Growers share lessons from Japan, South Korea

Growers wander around the Yoshihara Flour Mill in Japan.
Camera IconGrowers wander around the Yoshihara Flour Mill in Japan. Credit: Cally Dupe

What did you take away from this year’s CBH Grower Study Tour?

Kathy Saunders.
Camera IconKathy Saunders. Credit: Cally Dupe

Kathy Saunders, Southern Brook

I think it is so important for CBH to have representatives working in different countries ... it is so advantageous to have those people on the ground, representing WA and the business, and bringing home the messages of what is happening internationally.

Peter Roe.
Camera IconPeter Roe. Credit: Cally Dupe

Peter Roe, Northam

I was impressed with how much effort they put into their food cleanliness and food preparation, we need to make sure that we do everything we can on the farm to make sure the food we produce is clean.

Dan Sanderson, Esperance.
Camera IconDan Sanderson, Esperance. Credit: Cally Dupe

Dan Sanderson, Grass Patch

Japan and South Korea both want a sustainable supply of quality grain. I was in awe of how well organised the Japanese and South Koreans are, how they conduct business, the lack of pollution in their heavy industries, and how good of a job they do with their milling industry ... it was all done very well.

Judith Nolan, Esperance.
Camera IconJudith Nolan, Esperance. Credit: Cally Dupe

Judith Nolan, Grass Patch

Both markets are keen to have an Australian product. The trip really made that connection from paddock to plate. It made it very clear that what we are making is a sought-after product, that they are keen to source the supply and we are able to supply it.

James Haggerty, Wyalkatchem.
Camera IconJames Haggerty, Wyalkatchem. Credit: Cally Dupe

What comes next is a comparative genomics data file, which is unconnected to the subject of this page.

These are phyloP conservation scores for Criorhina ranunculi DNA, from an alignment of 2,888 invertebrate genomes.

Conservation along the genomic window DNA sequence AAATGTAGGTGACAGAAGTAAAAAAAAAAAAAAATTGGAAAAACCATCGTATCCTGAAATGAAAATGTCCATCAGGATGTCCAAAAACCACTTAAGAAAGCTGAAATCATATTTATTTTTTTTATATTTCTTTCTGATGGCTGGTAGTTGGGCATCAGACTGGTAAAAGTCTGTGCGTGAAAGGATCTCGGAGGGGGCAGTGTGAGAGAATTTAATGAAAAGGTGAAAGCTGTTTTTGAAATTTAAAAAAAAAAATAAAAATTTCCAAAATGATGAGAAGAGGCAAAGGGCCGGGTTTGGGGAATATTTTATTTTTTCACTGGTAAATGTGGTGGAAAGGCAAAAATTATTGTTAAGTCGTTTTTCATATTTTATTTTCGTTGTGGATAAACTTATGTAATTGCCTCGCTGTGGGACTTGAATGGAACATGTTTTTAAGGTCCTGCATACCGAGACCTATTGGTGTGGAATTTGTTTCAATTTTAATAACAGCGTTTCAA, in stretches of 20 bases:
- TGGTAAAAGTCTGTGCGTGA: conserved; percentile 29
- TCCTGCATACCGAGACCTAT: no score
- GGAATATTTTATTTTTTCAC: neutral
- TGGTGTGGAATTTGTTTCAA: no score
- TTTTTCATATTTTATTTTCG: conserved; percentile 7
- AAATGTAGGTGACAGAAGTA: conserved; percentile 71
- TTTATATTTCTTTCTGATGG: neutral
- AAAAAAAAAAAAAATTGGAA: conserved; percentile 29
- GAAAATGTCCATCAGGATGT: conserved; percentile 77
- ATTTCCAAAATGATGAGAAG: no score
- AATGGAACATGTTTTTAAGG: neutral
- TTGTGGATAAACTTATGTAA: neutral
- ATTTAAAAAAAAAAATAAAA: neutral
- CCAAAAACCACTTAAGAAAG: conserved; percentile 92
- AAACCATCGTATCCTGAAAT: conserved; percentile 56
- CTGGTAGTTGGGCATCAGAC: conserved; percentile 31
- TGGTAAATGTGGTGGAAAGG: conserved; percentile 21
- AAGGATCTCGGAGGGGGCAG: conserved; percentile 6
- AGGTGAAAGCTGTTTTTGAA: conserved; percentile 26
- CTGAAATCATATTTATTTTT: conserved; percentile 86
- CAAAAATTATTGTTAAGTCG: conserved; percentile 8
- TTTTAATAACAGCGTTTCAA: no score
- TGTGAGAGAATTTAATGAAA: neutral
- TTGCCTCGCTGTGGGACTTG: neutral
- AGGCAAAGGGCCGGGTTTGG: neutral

James Haggarty, Wyalkatchem

I think it was a fantastic opportunity to experience what the customer is using our product for, and what they are really looking for. It was a big eye-opener for what quality they need, which is a minimal amount of -chemical residue and no seed -contamination.

Wayne Boys, Geraldton.
Camera IconWayne Boys, Geraldton. Credit: Cally Dupe

Wayne Boys, Geraldton

It really hammered home the value of CBH’s relationships they have developed over the years. It was also a reminder that the grain we produce is someone else’s food, which is easy to forget when you are dealing with a bulk commodity at harvest time. Also, it was clear how easy it would be for them to substitute our grain with someone else’s on the world market.

Ray Arnold.
Camera IconRay Arnold. Credit: Cally Dupe

Ray Arnold, Cascade

It was a humongous learning experience. The biggest thing I took away was how focused the millers are on hygiene, it really was second-to-none. Even in the feed mills, the hygiene was really stringent.

Kim Graham, Mukinbudin.
Camera IconKim Graham, Mukinbudin. Credit: Cally Dupe

Kim Graham, Mukinbudin

The biggest thing that stuck with me was the cleanliness, the standard of the machinery and the efficiency per person working in each mill. They don’t have a lot of staff, but they are very efficient. I also found the culture fascinating, it was very respectful.

Don Heasman.
Camera IconDon Heasman. Credit: Cally Dupe

Don Heasman, Ardath

How fastidious they are about the product they produce at their flour mills, and at the wagyu facility. I also learned that they are prepared to pay for our grain, but they do not want to spend any more than they already are.

Matt Kerin.
Camera IconMatt Kerin. Credit: Cally Dupe

Matt Kerin, Katanning

We have to keep the quality of our grain up, but at the end of the day, price is still number one. The relationship that CBH has with these customers is incredibly important and they need to work hard to keep that relationship going.

Luke Growden, Merredin.
Camera IconLuke Growden, Merredin. Credit: Countryman, Cally Dupe

Luke Growden, Merredin

I really enjoyed seeing the finished product of what we grow, and the care the Japanese and South Koreans put into the finished product — whether that is alcohol, flour or meat.

Brian McAlpine.
Camera IconBrian McAlpine. Credit: Cally Dupe

Brian McAlpine, Dalwallinu

There were two parts to it – it was fantastic to hear and see growers’ reactions to meeting their customers and seeing their grain at the end of the value chain, and it also that our relationships with Japan and South Korea are still important.

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